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Here at Kim Cooper, MD, Pediatric Ophthalmology & Family Eye Care, we understand that it can be difficult to know when you need an eye exam, and whether you should you see one of our excellent optometrists, or one of our ophthalmologists, Kim Cooper, MD or Rupali Apte, MD. Here are answers to some frequently asked questions from our pediatric ophthalmologist, Dr. Kim Cooper:
All of our board certified optometrists do a fabulous job of examining your eyes, prescribing glasses and contact lenses, and diagnosing many different types of eye problems, including progressive myopia. However, they are not medical doctors, and therefore they can't perform the full range of medical treatment that certain eye diseases require. Our ophthalmologists have the training, skills, certification, and experience to perform eye surgery and other complex medical treatments.
Dr. Apte diagnoses and treats diseases such as dry eye syndrome, glaucoma, macular degeneration, diabetic retinopathy, macular edema, conjunctivitis, retinal tears or detachment, eye cancer, eyelid abnormalities and tear gland disorders. Dr. Cooper diagnoses and treats strabismus (eyes that are not straight), amblyopia (decreased vision), blocked tear ducts, congenital cataracts, congenital glaucoma, and other eye conditions seen frequently in children. If glasses or medications are insufficient, many of these diseases can be treated surgically. What kinds of eye injuries can an ophthalmologist treat?
Our ophthalmologists can treat such injuries as corneal abrasions, blunt trauma that causes bleeding in the eye, eye injuries, and exposure to corrosive substances.
Signs that you might need to visit one of our eye doctors include an increase in "flashing lights or floaters", a sudden distortion or decrease in vision, red, painful or itchy eyes, a reduction in your peripheral vision and any other unusual changes in your vision.
Most adults, between the ages of 18 and 60, should get their eyes examined every 2-3 years. If you have a strong family history of eye problems, like glaucoma or macular degeneration, if you have a known eye problem or vision issues, or if you have diabetes, our eye doctors may recommend yearly (or even more frequent) visits.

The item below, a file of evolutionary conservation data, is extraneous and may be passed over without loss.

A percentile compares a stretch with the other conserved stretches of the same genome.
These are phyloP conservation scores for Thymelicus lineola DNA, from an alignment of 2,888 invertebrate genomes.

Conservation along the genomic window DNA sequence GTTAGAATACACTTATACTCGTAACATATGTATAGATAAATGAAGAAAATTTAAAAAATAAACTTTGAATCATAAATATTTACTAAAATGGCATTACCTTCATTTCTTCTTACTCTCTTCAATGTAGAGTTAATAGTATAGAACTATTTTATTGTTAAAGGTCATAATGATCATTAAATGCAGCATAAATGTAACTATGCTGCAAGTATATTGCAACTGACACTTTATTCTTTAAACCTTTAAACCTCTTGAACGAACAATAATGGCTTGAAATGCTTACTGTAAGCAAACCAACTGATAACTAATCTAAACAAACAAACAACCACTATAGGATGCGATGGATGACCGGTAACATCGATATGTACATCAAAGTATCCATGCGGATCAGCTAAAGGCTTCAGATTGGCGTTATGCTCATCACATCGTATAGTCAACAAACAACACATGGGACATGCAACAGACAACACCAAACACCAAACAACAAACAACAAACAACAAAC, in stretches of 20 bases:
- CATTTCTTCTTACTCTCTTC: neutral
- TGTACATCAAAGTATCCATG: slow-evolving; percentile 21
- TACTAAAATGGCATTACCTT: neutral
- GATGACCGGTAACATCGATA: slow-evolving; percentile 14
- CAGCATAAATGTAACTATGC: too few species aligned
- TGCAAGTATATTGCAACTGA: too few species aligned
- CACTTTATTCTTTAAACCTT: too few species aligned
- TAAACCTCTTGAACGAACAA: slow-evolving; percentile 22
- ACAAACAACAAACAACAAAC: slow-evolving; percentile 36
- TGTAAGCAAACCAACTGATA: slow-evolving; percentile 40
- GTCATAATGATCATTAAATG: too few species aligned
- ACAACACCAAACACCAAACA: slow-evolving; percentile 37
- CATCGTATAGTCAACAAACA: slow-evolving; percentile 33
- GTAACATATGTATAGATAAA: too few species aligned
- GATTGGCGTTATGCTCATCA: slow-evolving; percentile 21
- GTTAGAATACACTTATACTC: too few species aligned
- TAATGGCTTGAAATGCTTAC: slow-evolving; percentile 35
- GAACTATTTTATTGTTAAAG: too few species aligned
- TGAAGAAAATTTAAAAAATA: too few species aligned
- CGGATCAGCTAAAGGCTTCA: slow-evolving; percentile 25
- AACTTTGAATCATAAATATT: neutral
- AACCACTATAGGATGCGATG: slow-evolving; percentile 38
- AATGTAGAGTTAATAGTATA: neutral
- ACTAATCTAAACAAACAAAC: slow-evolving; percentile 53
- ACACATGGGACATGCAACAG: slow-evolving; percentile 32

Beyond the age of 60, your risk for age-related eye ailments rises, including the risk for sight-robbing diseases such as diabetes, macular degeneration, and cataracts. For this reason, we recommend annual eye exams, so we can diagnose these conditions early and treat them appropriately.
Your pediatrician begins eye exams at birth and checks both eyes at all well child visits. The pediatrician's staff will begin formal vision testing at about 3 years of age. If there are concerns from the family, or a maternal or paternal family history of crossed eye, crooked eye, lazy eye, patching as a kid, or wearing of glasses at age2- 3 years old, then we recommend the first eye examination be performed by our pediatric ophthalmologist at 1 year of age. This allows our Dr. Cooper to assess eye health for optimal vision, growth, coordination, and academic performance. If there is a family history of dyslexia or learning differences, or a student is not reading at grade level, especially in kindergarten or first grade, we recommend that the student be seen by Dr. Kim Cooper for possible learning disabilities like dyslexia. If there is a family history of myopia (nearsightedness) in either parent, and/or an Asian or East Indian ethnic background, then those children should begin complete dilated eye exams at about 5-7 years of age (unless referred sooner by their pediatrician).
Learn More at Our Burlingame Family Eye Care Center There's no better way to learn all about how our eye doctors can protect your family's ocular health than by scheduling an eye exam and talking to us, in person. Please call 650-259-0300 for an appointment in our Burlingame office. And don't forget to wear your hats, sunglasses, and sunscreen every day and your sports goggles for all sports!